WASHINGTON, DC - The United States is no longer a party to the Open Skies Treaty. The U.S, formerly left the treaty on Sunday, abandoning 33 other countries including the United Kingdom, Canada, Russia, Turkey, and many European countries including France, Germany, Portugal, Belgium, Greece, Italy, Turkey, Norway, Spain, Poland, the Netherlands, Finland, and Sweden.
Outgoing President Donald Trump made the decision six months ago claiming Russia was not adhering to the treaty's terms, and gave formal notice. The formal withdrawal occurred on Sunday.
"On May 22, 2020, the United States exercised its right pursuant to paragraph 2 of Article XV of the Treaty on Open Skies by providing notice to the Treaty Depositaries and to all States Parties of its decision to withdraw from the Treaty, effective six months from the notification date. Six months having elapsed, the U.S. withdrawal took effect on November 22, 2020, and the United States is no longer a State Party to the Treaty on Open Skies," the U.S. State Department said in a statement released on Sunday.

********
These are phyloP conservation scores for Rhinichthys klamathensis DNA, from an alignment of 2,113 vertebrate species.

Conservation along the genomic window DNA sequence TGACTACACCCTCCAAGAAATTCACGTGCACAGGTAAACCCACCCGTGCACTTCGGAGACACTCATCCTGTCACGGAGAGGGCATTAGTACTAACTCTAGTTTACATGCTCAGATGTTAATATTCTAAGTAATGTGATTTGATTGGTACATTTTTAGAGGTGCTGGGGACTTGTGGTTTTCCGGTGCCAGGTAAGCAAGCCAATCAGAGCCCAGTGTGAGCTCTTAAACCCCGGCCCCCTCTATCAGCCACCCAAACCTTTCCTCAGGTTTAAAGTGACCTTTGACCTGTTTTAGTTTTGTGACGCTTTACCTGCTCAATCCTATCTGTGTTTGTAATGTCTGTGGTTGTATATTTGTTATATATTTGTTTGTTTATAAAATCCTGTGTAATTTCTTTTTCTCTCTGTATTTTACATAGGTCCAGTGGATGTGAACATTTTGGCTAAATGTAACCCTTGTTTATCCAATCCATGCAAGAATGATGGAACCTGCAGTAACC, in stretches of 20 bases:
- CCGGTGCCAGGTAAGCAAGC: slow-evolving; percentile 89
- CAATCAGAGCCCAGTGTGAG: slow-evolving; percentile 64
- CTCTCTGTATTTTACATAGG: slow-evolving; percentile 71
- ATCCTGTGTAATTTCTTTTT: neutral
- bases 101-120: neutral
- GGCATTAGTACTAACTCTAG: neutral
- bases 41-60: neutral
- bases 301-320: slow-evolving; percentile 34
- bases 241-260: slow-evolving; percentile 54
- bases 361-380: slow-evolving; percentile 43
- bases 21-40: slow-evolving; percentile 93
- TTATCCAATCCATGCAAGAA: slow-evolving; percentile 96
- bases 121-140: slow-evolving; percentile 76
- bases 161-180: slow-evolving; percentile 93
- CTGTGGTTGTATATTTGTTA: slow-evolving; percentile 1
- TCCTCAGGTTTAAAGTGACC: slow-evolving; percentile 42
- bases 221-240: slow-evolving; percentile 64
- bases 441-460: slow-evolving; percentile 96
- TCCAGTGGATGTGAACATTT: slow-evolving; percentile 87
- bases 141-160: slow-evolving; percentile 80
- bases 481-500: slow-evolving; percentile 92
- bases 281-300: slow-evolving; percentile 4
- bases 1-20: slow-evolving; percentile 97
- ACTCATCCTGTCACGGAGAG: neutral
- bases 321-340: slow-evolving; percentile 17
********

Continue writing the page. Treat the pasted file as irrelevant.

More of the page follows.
"Six months having elapsed, the US withdrawal took effect on November 22, 2020, and the United States is no longer a State Party to the Treaty on Open Skies," the statement added.
The treaty, which came into effect on 1 January 2002, enables nations to fly over each other's territory on military reconnaissance flights.